Since I arrived at Lawrence in fall 2015, significant strides have been taken to decolonize the conservatory curriculum at large. In fall 2018, the musicology department brought a curriculum to the conservatory faculty, switching from Western music history to the Intro to Musicology sequence. The new sequence eliminated the costly, Western-centered textbooks in exchange for a variety of readings from peer-reviewed journals, books, etc. Even before this new sequence, courses honed in on the agendas and motives behind the Burkholder (Western) texts. For example, Mozart and Haydn had entire chapters dedicated to them, while women composers, queer composers and composers of color were allotted a paragraph or two if they were even mentioned at all. The new curriculum best suits the current state of the field at large, as well as providing the tools which are necessary for students to conduct their own research and form their own opinions about the music they play outside of indoctrinated values. Not only does the new curriculum encompass lesser known composers and music from around the world, it begs questions about where we draw the line for what music is and what it is not, what constitutes high art, and how music can be systemically marginalized and silenced.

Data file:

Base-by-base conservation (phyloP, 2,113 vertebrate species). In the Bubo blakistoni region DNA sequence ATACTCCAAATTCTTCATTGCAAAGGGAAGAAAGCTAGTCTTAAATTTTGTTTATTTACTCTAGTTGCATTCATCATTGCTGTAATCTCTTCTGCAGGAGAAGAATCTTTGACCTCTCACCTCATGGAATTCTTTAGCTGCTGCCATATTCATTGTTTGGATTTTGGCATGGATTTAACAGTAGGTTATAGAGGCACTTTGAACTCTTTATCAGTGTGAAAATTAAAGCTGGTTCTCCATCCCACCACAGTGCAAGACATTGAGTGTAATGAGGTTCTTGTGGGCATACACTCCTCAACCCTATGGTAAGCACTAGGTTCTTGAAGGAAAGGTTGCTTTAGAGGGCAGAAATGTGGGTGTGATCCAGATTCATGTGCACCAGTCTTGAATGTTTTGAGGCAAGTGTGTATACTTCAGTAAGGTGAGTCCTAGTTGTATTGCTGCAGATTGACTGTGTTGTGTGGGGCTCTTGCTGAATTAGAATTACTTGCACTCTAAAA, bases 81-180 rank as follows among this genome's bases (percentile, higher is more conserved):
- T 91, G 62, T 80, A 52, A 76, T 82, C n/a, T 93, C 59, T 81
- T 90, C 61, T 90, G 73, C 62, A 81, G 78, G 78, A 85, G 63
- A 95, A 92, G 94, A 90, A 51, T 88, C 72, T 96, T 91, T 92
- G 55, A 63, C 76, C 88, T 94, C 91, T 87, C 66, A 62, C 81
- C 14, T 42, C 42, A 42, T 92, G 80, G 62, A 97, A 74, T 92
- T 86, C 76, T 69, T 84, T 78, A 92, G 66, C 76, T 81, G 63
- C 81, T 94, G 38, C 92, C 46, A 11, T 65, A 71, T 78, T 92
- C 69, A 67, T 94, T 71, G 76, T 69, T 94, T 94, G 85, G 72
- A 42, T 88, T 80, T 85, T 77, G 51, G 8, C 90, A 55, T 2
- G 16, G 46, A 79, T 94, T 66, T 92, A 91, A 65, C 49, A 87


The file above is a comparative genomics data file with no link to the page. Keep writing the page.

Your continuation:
This curriculum was barely passed by the conservatory faculty. Of course, there were many who embraced the shift wholeheartedly, but others feared that students would not be prepared for the “real world” outside of Lawrence. Lawrence’s conservatory markets itself as a “conservatory of the 21st century,” meaning it should prepare us for life post-grad in the “real world.” But what does that look like?
The reality is that the majority of us will not get orchestra jobs. I am not trying to knock any of my peers here, because we have so much talent among us. But these are the most difficult and most sought after jobs in our field. They may be financially stable and come with great benefit packages, but the stakes are high. Many folks spend decades auditioning around the country trying to land auditions for top tier orchestras in major cities.
On top of that, orchestra ticket sales around the country have steadily declined in the past couple decades. There will always be rich old people who will pay to hear Mozart and Beethoven, and that is because classical music is/has been created for and serves the white elite. Conservatories, including ours, are overwhelmingly white in part because European musical traditions are valued over musical traditions of people of color. Those who perpetuate these European (i.e. white) musical traditions are highly rewarded through employment, financial gain, and if you are lucky, fame.
Nebal Maysaud ’17 puts these notions into words far better than I ever could in their article “It’s Time to Let Classical Music Die” on New Music USA’s blog “New Music Box.” Maysaud is a queer Lebanese composer whose music is described on the New Music USA website as a “convergence of faith and identity, using their artwork to advocate for the traditionally silenced.” In the beginning of their piece, Maysaud compares the relationship of composers of color to classical music to an abusive relationship, where classical music is the abuser. This analogy is extremely powerful in illustrating to allies the horrors and abuses experienced by composers and performers whose ideas, opinions, voices and music are not deemed valuable .